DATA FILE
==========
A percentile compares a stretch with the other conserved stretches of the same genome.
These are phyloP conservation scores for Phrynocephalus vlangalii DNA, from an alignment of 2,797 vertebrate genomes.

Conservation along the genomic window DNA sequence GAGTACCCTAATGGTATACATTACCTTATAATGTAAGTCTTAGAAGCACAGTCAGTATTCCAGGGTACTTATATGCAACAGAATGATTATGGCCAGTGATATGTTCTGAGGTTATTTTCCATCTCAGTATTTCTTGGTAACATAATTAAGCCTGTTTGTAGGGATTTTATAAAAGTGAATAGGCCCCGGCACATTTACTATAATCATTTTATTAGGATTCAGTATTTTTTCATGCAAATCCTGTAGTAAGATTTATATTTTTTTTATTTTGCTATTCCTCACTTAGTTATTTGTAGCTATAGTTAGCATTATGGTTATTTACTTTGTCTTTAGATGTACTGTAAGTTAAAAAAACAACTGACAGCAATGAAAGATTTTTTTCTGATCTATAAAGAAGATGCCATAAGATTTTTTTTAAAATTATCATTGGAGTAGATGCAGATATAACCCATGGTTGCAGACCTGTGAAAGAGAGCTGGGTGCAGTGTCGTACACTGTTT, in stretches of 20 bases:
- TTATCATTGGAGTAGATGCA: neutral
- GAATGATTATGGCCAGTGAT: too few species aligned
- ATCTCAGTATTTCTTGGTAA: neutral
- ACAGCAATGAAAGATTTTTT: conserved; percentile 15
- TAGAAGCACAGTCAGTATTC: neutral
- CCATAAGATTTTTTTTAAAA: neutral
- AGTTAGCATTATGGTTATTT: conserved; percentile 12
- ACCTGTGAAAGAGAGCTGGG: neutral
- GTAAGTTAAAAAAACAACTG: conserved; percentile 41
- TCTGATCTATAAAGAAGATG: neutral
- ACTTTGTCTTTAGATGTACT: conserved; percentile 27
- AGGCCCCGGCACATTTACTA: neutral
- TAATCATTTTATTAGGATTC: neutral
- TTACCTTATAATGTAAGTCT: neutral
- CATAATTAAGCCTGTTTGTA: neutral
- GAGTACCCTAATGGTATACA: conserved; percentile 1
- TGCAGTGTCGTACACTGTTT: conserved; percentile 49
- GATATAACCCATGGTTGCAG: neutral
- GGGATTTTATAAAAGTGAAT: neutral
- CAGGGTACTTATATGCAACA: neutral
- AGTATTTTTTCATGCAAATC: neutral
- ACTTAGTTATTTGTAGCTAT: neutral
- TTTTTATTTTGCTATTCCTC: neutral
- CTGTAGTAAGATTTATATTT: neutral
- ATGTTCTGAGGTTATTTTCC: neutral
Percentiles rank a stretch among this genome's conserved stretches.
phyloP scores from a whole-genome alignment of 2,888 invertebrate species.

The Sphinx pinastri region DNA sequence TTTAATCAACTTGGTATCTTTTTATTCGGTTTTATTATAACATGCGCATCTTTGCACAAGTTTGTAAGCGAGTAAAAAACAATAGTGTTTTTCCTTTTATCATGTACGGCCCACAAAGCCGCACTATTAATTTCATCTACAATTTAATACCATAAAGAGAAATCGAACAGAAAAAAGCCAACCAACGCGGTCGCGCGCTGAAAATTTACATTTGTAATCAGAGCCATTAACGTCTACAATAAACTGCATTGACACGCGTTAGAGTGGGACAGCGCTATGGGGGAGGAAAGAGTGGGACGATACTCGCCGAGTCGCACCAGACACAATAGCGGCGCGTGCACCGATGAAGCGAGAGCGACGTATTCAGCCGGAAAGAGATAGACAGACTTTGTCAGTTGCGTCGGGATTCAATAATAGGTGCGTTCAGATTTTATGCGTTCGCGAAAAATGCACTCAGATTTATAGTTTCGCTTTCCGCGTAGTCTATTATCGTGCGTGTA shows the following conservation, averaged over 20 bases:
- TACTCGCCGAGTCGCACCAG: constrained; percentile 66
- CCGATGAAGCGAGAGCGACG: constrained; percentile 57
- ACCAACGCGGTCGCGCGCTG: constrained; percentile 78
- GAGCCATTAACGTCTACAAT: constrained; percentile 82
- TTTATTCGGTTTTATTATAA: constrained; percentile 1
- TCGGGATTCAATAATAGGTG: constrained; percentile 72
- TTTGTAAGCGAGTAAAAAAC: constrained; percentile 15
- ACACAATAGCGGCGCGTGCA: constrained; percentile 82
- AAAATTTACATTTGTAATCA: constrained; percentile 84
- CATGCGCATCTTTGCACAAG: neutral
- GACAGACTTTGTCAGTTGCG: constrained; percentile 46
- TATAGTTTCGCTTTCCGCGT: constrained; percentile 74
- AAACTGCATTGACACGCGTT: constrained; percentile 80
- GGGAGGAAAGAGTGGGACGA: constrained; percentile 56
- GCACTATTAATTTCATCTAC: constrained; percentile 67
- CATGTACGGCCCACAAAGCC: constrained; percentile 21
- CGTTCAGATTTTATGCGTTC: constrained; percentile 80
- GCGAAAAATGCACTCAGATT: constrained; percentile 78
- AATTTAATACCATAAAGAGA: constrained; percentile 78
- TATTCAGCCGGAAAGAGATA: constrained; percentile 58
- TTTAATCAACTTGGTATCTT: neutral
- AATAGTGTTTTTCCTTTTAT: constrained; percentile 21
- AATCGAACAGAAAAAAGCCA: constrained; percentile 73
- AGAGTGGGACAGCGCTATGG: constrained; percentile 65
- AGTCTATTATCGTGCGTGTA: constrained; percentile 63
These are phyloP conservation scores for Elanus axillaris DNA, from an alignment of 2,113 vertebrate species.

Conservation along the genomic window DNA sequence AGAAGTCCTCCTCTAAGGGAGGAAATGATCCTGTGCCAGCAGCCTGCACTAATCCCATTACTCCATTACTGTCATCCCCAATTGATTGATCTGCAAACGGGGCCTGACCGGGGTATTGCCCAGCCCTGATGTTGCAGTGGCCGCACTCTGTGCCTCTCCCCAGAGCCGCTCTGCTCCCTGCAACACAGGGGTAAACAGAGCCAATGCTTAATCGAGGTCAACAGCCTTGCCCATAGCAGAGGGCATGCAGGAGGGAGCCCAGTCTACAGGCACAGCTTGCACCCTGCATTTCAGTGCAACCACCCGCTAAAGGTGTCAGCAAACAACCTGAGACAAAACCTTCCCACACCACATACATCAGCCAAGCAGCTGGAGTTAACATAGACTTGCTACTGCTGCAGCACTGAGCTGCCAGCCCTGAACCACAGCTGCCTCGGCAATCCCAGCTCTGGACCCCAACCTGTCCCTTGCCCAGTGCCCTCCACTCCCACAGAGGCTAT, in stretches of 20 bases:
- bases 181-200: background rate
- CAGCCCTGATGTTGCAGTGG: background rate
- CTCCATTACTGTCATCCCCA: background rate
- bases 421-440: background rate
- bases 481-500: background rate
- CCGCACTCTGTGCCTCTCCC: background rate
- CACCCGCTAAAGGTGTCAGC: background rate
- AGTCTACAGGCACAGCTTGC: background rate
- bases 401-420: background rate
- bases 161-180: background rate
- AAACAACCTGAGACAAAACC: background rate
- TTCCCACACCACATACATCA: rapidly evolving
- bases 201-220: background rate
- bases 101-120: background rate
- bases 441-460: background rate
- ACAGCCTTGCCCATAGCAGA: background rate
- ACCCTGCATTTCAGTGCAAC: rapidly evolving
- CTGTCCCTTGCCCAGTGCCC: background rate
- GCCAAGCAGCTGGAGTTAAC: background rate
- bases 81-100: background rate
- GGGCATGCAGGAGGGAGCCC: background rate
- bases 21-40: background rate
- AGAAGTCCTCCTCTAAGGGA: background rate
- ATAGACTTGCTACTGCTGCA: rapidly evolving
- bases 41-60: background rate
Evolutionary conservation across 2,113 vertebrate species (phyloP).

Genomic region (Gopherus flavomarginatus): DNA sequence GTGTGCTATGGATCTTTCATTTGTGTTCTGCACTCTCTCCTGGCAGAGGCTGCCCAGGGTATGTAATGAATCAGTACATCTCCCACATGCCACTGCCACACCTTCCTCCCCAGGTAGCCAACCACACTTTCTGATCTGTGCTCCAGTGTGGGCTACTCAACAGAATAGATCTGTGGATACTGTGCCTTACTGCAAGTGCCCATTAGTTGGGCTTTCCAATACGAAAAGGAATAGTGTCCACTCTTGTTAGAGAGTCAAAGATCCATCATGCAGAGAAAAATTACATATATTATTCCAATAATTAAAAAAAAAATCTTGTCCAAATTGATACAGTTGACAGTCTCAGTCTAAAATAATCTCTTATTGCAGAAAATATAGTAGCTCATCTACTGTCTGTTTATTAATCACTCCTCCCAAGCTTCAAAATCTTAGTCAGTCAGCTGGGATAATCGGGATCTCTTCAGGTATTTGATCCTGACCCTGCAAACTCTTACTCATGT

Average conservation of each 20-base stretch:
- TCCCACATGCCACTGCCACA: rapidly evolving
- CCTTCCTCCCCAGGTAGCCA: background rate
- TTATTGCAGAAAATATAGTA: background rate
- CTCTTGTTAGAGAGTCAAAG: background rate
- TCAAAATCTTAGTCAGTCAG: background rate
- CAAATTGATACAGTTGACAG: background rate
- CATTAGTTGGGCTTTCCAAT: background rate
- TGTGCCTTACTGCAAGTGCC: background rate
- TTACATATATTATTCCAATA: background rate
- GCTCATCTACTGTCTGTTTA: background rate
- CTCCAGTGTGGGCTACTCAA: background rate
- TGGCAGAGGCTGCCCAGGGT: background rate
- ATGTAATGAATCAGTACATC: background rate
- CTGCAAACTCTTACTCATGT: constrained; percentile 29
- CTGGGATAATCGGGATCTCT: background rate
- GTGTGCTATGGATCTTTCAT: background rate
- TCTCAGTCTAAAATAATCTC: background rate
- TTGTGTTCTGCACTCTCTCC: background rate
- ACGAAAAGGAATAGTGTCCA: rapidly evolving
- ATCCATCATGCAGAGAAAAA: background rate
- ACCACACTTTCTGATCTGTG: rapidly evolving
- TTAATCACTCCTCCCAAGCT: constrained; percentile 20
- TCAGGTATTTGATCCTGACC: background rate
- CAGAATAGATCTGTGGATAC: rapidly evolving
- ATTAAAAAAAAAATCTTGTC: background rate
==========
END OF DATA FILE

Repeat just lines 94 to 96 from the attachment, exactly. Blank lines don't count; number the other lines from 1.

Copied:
- TGTGCCTTACTGCAAGTGCC: background rate
- TTACATATATTATTCCAATA: background rate
- GCTCATCTACTGTCTGTTTA: background rate